Greger’s distinctive contribution in How Not to Die is his disease-by-disease review of studies showing positive effects of specific plant foods for preventing or ameliorating each (and of animal foods for causing or exacerbating them). He also has a website,, that includes many brief videos.

Since I am not a nutritionist, I do not know whether other studies exist with different results—though Greger’s inclusion of footnoted qualifying comments are a hopeful sign. Of course, as he recognizes, many of the cited studies are small-scale one-shot affairs, so the effects might wash out on replication. His argument is that, unlike the negative side effects associated with medications, the side-effects of, for example, eating your spinach are only positive—so why not include this or that plant food in your diet?

(I should mention in passing my skepticism about Chapter 12, "How Not to Die from Suicidal Depression." It is one thing to claim that exercise and foods have an effect on mood, and quite another, in the chapter title, to claim an effect on the rate of suicide. This criticism applies to the title of the book, and to the other chapters. I understand that a chapter title like “How to Reduce Your Odds of Getting Breast Cancer” is not as punchy as “How Not to Die from Breast Cancer.” But naive readers need to understand that the book is offering tips for good health, not guaranteed cures.)

Nutrition is incredibly complex, so even if the studies Greger cites of the effects of a given food on a particular disease are correct, there is no way of knowing whether the interaction with other foods and/or medications would increase, decrease, or leave the effects unchanged.

In an earlier Psychology Today post, I reviewed T. Colin Campbell’s book Whole: Rethinking the Science of Nutrition. Here is a quotation from that book that I used to make the point about nutritional complexity, and my comment on that passage:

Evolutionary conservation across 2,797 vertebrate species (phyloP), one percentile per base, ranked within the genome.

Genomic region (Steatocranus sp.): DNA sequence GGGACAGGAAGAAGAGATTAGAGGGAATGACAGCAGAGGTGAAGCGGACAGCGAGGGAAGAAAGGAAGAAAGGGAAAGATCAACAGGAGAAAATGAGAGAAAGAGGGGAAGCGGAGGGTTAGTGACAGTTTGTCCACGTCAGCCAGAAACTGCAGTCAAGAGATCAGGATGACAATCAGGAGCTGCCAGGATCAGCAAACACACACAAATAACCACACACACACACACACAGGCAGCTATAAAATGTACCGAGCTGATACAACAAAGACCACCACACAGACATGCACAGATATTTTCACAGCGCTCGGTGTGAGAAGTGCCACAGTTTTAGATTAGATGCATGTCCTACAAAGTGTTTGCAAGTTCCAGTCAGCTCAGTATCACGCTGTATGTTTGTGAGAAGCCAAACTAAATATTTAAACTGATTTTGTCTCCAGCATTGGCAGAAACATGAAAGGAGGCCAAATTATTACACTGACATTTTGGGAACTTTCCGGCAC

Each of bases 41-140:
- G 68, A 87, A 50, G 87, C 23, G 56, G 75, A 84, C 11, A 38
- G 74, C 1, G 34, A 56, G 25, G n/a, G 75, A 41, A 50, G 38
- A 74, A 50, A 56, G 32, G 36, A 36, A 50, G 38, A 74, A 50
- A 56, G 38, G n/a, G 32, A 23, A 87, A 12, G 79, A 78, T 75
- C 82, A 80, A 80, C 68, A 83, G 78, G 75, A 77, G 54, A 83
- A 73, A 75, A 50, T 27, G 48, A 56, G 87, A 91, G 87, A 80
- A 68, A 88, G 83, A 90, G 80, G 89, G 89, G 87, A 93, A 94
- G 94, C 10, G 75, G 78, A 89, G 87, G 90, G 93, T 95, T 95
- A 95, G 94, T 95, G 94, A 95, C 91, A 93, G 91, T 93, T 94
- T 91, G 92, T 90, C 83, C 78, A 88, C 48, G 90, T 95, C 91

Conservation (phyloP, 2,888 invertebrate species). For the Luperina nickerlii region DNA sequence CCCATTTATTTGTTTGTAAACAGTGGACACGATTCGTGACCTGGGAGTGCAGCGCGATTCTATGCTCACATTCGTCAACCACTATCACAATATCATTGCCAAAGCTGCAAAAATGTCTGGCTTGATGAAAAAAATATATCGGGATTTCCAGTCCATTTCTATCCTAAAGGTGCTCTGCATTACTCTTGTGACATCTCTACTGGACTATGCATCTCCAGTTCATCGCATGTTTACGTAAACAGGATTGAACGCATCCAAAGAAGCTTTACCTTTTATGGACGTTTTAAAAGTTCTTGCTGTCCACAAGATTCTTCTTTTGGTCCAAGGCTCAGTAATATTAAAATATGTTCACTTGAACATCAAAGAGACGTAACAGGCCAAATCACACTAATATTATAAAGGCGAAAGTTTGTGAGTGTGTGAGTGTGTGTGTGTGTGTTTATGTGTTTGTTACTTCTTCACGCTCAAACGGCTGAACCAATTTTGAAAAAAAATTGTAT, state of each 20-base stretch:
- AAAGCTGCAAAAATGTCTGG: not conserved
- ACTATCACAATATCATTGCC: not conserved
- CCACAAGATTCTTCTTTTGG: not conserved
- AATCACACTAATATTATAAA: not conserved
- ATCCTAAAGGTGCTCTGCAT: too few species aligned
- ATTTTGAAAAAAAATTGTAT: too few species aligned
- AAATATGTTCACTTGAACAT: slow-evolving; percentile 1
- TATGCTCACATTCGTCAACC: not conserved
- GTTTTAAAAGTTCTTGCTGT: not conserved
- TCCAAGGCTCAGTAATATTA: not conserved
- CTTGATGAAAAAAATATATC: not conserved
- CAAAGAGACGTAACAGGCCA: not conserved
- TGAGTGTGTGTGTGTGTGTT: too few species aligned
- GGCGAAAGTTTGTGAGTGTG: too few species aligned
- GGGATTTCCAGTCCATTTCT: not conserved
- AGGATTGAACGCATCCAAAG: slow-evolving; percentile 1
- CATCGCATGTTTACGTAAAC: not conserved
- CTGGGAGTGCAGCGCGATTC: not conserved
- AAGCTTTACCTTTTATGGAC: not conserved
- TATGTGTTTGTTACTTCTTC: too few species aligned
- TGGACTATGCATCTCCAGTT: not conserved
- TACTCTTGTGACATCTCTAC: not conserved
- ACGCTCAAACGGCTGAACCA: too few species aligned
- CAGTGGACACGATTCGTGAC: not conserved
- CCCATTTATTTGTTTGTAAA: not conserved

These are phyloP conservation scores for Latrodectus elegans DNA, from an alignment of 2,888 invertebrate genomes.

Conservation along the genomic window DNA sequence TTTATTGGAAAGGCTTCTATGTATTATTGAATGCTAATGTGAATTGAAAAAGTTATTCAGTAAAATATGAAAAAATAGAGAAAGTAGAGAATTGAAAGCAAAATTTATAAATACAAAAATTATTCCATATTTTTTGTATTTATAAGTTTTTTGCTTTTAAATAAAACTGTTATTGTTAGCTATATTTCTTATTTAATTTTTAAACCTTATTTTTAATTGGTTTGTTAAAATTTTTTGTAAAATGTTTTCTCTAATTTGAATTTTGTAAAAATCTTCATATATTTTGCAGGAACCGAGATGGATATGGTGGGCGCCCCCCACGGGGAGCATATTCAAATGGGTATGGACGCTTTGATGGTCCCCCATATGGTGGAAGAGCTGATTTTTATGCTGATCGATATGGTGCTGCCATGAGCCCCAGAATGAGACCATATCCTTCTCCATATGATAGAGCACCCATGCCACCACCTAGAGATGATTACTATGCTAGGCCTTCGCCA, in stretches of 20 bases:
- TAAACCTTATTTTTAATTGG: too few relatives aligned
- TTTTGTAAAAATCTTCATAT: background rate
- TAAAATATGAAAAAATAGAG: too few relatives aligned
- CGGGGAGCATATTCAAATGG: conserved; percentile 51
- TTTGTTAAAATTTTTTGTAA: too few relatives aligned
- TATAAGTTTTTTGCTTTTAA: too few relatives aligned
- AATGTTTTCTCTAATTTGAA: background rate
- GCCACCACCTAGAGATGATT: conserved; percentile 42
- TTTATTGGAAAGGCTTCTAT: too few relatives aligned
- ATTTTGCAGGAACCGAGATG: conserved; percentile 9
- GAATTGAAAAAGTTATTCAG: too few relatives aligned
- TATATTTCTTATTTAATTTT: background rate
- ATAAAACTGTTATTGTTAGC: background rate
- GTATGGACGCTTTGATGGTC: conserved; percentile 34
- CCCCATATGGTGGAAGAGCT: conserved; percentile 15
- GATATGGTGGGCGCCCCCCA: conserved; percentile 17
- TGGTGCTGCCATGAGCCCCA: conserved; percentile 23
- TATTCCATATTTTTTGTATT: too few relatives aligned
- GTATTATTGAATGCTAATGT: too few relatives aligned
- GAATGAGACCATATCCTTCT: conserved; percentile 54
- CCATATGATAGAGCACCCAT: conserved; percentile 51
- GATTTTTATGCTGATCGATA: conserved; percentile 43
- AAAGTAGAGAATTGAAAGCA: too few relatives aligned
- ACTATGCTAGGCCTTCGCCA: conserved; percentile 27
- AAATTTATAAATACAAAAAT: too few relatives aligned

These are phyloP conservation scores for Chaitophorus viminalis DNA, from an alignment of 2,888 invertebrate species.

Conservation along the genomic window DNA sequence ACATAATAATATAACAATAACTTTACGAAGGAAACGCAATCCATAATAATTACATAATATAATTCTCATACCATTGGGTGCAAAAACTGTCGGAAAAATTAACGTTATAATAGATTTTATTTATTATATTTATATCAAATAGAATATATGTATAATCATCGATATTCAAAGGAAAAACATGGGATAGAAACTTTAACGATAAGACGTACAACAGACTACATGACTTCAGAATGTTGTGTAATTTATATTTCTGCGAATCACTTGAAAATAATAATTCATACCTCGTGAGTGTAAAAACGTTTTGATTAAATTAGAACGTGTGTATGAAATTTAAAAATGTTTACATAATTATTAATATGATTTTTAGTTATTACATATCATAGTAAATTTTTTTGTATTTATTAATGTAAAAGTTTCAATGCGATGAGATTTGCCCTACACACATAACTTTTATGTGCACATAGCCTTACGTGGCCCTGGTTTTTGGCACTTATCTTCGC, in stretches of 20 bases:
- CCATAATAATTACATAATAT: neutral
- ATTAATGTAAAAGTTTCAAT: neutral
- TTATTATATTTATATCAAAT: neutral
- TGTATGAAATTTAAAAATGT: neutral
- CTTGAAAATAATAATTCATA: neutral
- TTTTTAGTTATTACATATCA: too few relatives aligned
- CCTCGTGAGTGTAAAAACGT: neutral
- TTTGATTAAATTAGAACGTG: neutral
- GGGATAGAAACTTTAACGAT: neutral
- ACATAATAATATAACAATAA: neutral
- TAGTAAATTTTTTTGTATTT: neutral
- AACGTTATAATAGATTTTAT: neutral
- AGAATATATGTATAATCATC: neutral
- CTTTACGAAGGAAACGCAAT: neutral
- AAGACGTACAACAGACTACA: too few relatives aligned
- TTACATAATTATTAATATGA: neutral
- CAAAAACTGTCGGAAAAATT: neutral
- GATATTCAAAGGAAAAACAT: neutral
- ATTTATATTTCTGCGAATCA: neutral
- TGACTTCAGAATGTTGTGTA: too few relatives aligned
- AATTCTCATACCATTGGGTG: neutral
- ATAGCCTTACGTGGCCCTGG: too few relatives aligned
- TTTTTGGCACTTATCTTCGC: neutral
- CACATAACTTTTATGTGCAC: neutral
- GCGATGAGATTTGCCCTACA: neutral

“Calcium decreases iron bioavailability by as much as 400%, while carotenoids (like beta-carotene) increase iron absorption by as much as 300%. Theoretically, in comparing a high-calcium, low-carotenoid diet with a low-calcium, high-carotenoid diet, we might see an 800-1,200 percent difference in iron absorption ... for some nutrients, tissue concentrations varying by more than 10-20 percent can mean seriously bad news ... Nutrient pairs that were found to influence each other and in turn, to influence components of the immune system include vitamin E-selenium, vitamin E-vitamin C, vitamin E-vitamin A, and vitamin A-vitamin D. The mineral magnesium influences the effects of iron, manganese, vitamin E, potassium, calcium, phosphorus, and sodium, and through them the activities of hundreds of enzymes that process them; copper interacts with iron, zinc, molybdenum, and selenium to affect the immune system; dietary protein exerts different effects on zinc; and vitamin A and dietary fat affect each other’s ability to influence the development of experimentally created cancer ... the common belief that we can investigate the effects of a single nutrient or drug, unmindful of the potential modifications by other chemical factors is foolhardy. This evidence should also make us extremely hesitant to “mega-dose” on nutrients isolated from whole foods. Our bodies have evolved to eat whole foods, and can therefore deal with the combinations and interactions of nutrients contained in those foods. Give a body 10,000 mg of vitamin C, however, and all bets are off.” (Pp. 70-71.)